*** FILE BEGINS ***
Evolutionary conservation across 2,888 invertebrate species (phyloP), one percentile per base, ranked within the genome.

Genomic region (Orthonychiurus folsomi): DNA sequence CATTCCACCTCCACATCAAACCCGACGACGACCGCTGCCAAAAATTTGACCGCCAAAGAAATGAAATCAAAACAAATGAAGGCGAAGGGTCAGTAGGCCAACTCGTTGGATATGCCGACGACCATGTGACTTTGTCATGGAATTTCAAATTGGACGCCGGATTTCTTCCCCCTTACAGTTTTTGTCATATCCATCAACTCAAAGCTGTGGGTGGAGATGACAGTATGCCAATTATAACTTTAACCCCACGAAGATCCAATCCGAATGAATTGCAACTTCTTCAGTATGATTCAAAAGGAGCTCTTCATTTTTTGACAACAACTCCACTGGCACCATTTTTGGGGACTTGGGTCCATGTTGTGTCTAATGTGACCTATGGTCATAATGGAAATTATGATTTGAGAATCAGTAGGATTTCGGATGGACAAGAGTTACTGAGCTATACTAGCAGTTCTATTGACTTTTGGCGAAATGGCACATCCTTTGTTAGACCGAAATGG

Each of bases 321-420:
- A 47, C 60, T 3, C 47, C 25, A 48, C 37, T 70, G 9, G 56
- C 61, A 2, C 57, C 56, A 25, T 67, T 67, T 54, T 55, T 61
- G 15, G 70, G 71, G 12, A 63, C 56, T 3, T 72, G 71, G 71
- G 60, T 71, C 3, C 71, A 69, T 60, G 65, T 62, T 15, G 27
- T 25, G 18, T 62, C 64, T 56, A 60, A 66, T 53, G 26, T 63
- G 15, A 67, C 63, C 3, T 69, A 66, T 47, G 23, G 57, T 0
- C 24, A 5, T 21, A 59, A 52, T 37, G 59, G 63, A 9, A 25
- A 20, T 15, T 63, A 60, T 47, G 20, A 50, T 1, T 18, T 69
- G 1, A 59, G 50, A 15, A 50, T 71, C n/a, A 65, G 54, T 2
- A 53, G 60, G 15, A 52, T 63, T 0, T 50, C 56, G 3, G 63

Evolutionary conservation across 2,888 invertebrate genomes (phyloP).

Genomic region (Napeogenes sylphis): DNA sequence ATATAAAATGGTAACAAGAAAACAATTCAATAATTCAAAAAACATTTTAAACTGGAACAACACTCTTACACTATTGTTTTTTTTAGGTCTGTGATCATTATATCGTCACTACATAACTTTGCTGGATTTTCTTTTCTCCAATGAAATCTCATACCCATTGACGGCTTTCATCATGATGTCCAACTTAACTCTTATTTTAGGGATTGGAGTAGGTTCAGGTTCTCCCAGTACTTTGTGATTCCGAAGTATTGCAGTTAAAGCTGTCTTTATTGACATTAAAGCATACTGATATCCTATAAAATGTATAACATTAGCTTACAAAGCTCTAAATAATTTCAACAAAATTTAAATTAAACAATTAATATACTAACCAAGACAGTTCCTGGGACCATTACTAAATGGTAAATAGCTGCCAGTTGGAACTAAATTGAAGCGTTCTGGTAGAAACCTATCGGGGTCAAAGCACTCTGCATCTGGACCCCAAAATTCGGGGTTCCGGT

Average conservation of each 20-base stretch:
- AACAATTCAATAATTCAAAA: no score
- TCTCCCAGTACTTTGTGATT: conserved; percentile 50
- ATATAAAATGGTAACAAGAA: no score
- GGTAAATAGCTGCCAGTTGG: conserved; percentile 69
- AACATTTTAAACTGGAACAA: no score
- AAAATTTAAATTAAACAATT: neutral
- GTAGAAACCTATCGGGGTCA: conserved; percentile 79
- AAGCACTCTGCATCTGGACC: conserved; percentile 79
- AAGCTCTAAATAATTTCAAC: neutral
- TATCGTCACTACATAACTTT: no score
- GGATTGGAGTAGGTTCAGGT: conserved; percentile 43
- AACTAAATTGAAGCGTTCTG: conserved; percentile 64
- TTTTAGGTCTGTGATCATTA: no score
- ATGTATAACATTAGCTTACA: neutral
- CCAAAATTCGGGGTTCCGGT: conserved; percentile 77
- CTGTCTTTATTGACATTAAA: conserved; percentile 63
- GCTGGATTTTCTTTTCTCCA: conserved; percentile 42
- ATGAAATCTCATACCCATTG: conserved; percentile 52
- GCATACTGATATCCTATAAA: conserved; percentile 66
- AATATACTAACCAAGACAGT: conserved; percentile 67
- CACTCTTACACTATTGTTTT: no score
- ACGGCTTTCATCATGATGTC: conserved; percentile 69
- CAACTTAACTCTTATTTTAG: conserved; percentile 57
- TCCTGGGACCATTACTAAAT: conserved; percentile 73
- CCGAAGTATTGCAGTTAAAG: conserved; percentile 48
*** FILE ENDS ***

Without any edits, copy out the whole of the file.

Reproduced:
Evolutionary conservation across 2,888 invertebrate species (phyloP), one percentile per base, ranked within the genome.

Genomic region (Orthonychiurus folsomi): DNA sequence CATTCCACCTCCACATCAAACCCGACGACGACCGCTGCCAAAAATTTGACCGCCAAAGAAATGAAATCAAAACAAATGAAGGCGAAGGGTCAGTAGGCCAACTCGTTGGATATGCCGACGACCATGTGACTTTGTCATGGAATTTCAAATTGGACGCCGGATTTCTTCCCCCTTACAGTTTTTGTCATATCCATCAACTCAAAGCTGTGGGTGGAGATGACAGTATGCCAATTATAACTTTAACCCCACGAAGATCCAATCCGAATGAATTGCAACTTCTTCAGTATGATTCAAAAGGAGCTCTTCATTTTTTGACAACAACTCCACTGGCACCATTTTTGGGGACTTGGGTCCATGTTGTGTCTAATGTGACCTATGGTCATAATGGAAATTATGATTTGAGAATCAGTAGGATTTCGGATGGACAAGAGTTACTGAGCTATACTAGCAGTTCTATTGACTTTTGGCGAAATGGCACATCCTTTGTTAGACCGAAATGG

Each of bases 321-420:
- A 47, C 60, T 3, C 47, C 25, A 48, C 37, T 70, G 9, G 56
- C 61, A 2, C 57, C 56, A 25, T 67, T 67, T 54, T 55, T 61
- G 15, G 70, G 71, G 12, A 63, C 56, T 3, T 72, G 71, G 71
- G 60, T 71, C 3, C 71, A 69, T 60, G 65, T 62, T 15, G 27
- T 25, G 18, T 62, C 64, T 56, A 60, A 66, T 53, G 26, T 63
- G 15, A 67, C 63, C 3, T 69, A 66, T 47, G 23, G 57, T 0
- C 24, A 5, T 21, A 59, A 52, T 37, G 59, G 63, A 9, A 25
- A 20, T 15, T 63, A 60, T 47, G 20, A 50, T 1, T 18, T 69
- G 1, A 59, G 50, A 15, A 50, T 71, C n/a, A 65, G 54, T 2
- A 53, G 60, G 15, A 52, T 63, T 0, T 50, C 56, G 3, G 63

Evolutionary conservation across 2,888 invertebrate genomes (phyloP).

Genomic region (Napeogenes sylphis): DNA sequence ATATAAAATGGTAACAAGAAAACAATTCAATAATTCAAAAAACATTTTAAACTGGAACAACACTCTTACACTATTGTTTTTTTTAGGTCTGTGATCATTATATCGTCACTACATAACTTTGCTGGATTTTCTTTTCTCCAATGAAATCTCATACCCATTGACGGCTTTCATCATGATGTCCAACTTAACTCTTATTTTAGGGATTGGAGTAGGTTCAGGTTCTCCCAGTACTTTGTGATTCCGAAGTATTGCAGTTAAAGCTGTCTTTATTGACATTAAAGCATACTGATATCCTATAAAATGTATAACATTAGCTTACAAAGCTCTAAATAATTTCAACAAAATTTAAATTAAACAATTAATATACTAACCAAGACAGTTCCTGGGACCATTACTAAATGGTAAATAGCTGCCAGTTGGAACTAAATTGAAGCGTTCTGGTAGAAACCTATCGGGGTCAAAGCACTCTGCATCTGGACCCCAAAATTCGGGGTTCCGGT

Average conservation of each 20-base stretch:
- AACAATTCAATAATTCAAAA: no score
- TCTCCCAGTACTTTGTGATT: conserved; percentile 50
- ATATAAAATGGTAACAAGAA: no score
- GGTAAATAGCTGCCAGTTGG: conserved; percentile 69
- AACATTTTAAACTGGAACAA: no score
- AAAATTTAAATTAAACAATT: neutral
- GTAGAAACCTATCGGGGTCA: conserved; percentile 79
- AAGCACTCTGCATCTGGACC: conserved; percentile 79
- AAGCTCTAAATAATTTCAAC: neutral
- TATCGTCACTACATAACTTT: no score
- GGATTGGAGTAGGTTCAGGT: conserved; percentile 43
- AACTAAATTGAAGCGTTCTG: conserved; percentile 64
- TTTTAGGTCTGTGATCATTA: no score
- ATGTATAACATTAGCTTACA: neutral
- CCAAAATTCGGGGTTCCGGT: conserved; percentile 77
- CTGTCTTTATTGACATTAAA: conserved; percentile 63
- GCTGGATTTTCTTTTCTCCA: conserved; percentile 42
- ATGAAATCTCATACCCATTG: conserved; percentile 52
- GCATACTGATATCCTATAAA: conserved; percentile 66
- AATATACTAACCAAGACAGT: conserved; percentile 67
- CACTCTTACACTATTGTTTT: no score
- ACGGCTTTCATCATGATGTC: conserved; percentile 69
- CAACTTAACTCTTATTTTAG: conserved; percentile 57
- TCCTGGGACCATTACTAAAT: conserved; percentile 73
- CCGAAGTATTGCAGTTAAAG: conserved; percentile 48